Just as Vermont farms are under threat from forces outside their control, so too are many of our sacred cows. Among them are post-employment benefits for teachers and state employees, pension systems as we knew them in the latter half of the last century, academic tenure, local control as we imagine it, journalism as we remember it, for-profit health care and perhaps democracy itself if we continue to equate money with free speech.
Some of these have served us well in their time and some will continue to do so, but all will come under scrutiny as we try to absorb external economic shocks and restore fiscal balance to our state institutions and prosperity in our communities.
The real question facing us will be whether we have the strength of will and leadership to ask ourselves this hard question. Which sacred cows are indeed sacred and which are ready to be led to slaughter?
Will all sides on these issues have the courage and wit to come to the table with useful ideas, knowing that solutions will mean compromise and change or will they simply dig in their heels and defend the past because change involves risk or, to over extend the metaphor, because their own ox may be gored?
Most agree that we cannot sustain the current pension systems and post-employment benefit packages for state employees and teachers. Most also agree that a deal is a deal and that changes must only be prospective. That is a good basis for discussion.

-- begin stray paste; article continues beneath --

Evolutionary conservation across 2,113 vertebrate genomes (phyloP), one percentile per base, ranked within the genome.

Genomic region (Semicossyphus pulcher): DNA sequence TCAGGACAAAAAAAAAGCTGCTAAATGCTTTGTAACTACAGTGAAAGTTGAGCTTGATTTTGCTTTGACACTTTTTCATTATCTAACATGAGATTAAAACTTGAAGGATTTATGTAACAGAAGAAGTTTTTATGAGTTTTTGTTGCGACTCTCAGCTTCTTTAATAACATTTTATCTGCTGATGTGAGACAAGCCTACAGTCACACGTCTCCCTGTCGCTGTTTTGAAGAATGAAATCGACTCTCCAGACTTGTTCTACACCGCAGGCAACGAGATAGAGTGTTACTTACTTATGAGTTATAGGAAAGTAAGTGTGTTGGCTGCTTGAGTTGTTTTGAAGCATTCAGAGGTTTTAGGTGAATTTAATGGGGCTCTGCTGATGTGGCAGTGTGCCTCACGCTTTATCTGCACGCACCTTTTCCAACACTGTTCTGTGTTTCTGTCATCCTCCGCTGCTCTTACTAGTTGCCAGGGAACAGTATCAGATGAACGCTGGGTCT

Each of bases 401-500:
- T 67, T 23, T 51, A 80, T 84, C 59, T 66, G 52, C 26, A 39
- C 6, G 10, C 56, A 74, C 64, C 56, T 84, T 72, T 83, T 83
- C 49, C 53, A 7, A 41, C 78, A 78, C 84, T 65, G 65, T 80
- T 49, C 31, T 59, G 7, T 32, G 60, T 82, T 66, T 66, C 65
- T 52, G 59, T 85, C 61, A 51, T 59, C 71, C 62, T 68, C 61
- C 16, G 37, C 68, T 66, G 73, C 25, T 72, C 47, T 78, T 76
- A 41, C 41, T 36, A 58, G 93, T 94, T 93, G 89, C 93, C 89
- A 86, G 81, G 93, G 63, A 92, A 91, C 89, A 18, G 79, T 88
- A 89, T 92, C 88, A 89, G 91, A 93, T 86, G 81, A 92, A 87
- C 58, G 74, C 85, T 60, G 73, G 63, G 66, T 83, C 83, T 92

Most agree that the escalating costs of Vermont’s public education system with a declining student population is unsustainable and that we must forge a new balance between local communities and the small community we call Vermont with its 96,000 students, smaller in fact than many urban school districts, while improving the quality of education. This is also a good basis for discussion.
Can we have the best educational system in the country and academic tenure? There are no guarantees in life. Has academic tenure outlived its purpose of indemnifying intellectual dissent? No tenure exists in the real world about which professors and teachers purport to teach us.
Where will the new models of journalism come from? Will the paper require a cell phone or laptop? Will it mimic TV and deliver only peremptory sound bytes? Who will investigate the furtive ills of our society and economy? More important, who will read about them and how?
How will insurance companies reconcile their inherent and respectable profit motive with our goal to provide healthcare coverage to the growing number of Americans with no current access or to those with pre-existing conditions?
Finally, will the vast infusion of money into politics continue to be protected under the rubric of free speech? Is it free speech? If so, then how will the poor speak to us?
These are not easy questions. We’ll need courage and wise leadership not simply to defend the past, but to work together to envisage a better future.